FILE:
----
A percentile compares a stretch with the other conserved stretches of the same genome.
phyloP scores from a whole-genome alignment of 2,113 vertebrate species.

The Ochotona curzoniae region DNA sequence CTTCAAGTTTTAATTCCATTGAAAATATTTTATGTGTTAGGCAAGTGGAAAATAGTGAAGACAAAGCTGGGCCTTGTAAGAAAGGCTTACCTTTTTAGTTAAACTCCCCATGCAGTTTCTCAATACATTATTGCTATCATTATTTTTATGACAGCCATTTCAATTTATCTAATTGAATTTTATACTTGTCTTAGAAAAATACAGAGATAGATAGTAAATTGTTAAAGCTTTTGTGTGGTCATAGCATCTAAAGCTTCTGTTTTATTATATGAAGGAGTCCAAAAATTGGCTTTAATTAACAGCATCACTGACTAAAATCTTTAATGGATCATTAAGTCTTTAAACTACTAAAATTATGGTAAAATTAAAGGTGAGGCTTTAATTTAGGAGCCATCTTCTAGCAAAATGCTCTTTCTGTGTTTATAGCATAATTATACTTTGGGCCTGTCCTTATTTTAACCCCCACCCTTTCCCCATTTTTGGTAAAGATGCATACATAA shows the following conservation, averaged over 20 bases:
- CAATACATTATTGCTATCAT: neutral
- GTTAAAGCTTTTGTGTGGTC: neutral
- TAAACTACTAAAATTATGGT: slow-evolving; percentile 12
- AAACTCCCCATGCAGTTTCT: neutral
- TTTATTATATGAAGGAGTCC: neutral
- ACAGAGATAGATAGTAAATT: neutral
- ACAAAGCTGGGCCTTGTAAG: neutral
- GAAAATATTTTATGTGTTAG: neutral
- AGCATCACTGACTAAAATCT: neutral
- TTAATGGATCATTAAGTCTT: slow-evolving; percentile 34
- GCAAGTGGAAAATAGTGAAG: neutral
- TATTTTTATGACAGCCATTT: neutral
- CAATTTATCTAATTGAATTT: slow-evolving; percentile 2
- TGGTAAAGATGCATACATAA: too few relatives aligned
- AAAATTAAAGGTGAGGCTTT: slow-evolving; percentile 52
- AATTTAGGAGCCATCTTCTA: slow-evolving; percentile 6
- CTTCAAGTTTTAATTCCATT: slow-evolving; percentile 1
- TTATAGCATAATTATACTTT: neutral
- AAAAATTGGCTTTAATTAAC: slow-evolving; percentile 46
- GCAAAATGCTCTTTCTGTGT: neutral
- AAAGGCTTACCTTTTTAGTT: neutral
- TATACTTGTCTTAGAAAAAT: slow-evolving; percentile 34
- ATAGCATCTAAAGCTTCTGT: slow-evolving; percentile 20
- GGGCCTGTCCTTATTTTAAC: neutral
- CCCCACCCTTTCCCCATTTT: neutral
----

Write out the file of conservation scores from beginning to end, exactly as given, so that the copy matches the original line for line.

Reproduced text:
A percentile compares a stretch with the other conserved stretches of the same genome.
phyloP scores from a whole-genome alignment of 2,113 vertebrate species.

The Ochotona curzoniae region DNA sequence CTTCAAGTTTTAATTCCATTGAAAATATTTTATGTGTTAGGCAAGTGGAAAATAGTGAAGACAAAGCTGGGCCTTGTAAGAAAGGCTTACCTTTTTAGTTAAACTCCCCATGCAGTTTCTCAATACATTATTGCTATCATTATTTTTATGACAGCCATTTCAATTTATCTAATTGAATTTTATACTTGTCTTAGAAAAATACAGAGATAGATAGTAAATTGTTAAAGCTTTTGTGTGGTCATAGCATCTAAAGCTTCTGTTTTATTATATGAAGGAGTCCAAAAATTGGCTTTAATTAACAGCATCACTGACTAAAATCTTTAATGGATCATTAAGTCTTTAAACTACTAAAATTATGGTAAAATTAAAGGTGAGGCTTTAATTTAGGAGCCATCTTCTAGCAAAATGCTCTTTCTGTGTTTATAGCATAATTATACTTTGGGCCTGTCCTTATTTTAACCCCCACCCTTTCCCCATTTTTGGTAAAGATGCATACATAA shows the following conservation, averaged over 20 bases:
- CAATACATTATTGCTATCAT: neutral
- GTTAAAGCTTTTGTGTGGTC: neutral
- TAAACTACTAAAATTATGGT: slow-evolving; percentile 12
- AAACTCCCCATGCAGTTTCT: neutral
- TTTATTATATGAAGGAGTCC: neutral
- ACAGAGATAGATAGTAAATT: neutral
- ACAAAGCTGGGCCTTGTAAG: neutral
- GAAAATATTTTATGTGTTAG: neutral
- AGCATCACTGACTAAAATCT: neutral
- TTAATGGATCATTAAGTCTT: slow-evolving; percentile 34
- GCAAGTGGAAAATAGTGAAG: neutral
- TATTTTTATGACAGCCATTT: neutral
- CAATTTATCTAATTGAATTT: slow-evolving; percentile 2
- TGGTAAAGATGCATACATAA: too few relatives aligned
- AAAATTAAAGGTGAGGCTTT: slow-evolving; percentile 52
- AATTTAGGAGCCATCTTCTA: slow-evolving; percentile 6
- CTTCAAGTTTTAATTCCATT: slow-evolving; percentile 1
- TTATAGCATAATTATACTTT: neutral
- AAAAATTGGCTTTAATTAAC: slow-evolving; percentile 46
- GCAAAATGCTCTTTCTGTGT: neutral
- AAAGGCTTACCTTTTTAGTT: neutral
- TATACTTGTCTTAGAAAAAT: slow-evolving; percentile 34
- ATAGCATCTAAAGCTTCTGT: slow-evolving; percentile 20
- GGGCCTGTCCTTATTTTAAC: neutral
- CCCCACCCTTTCCCCATTTT: neutral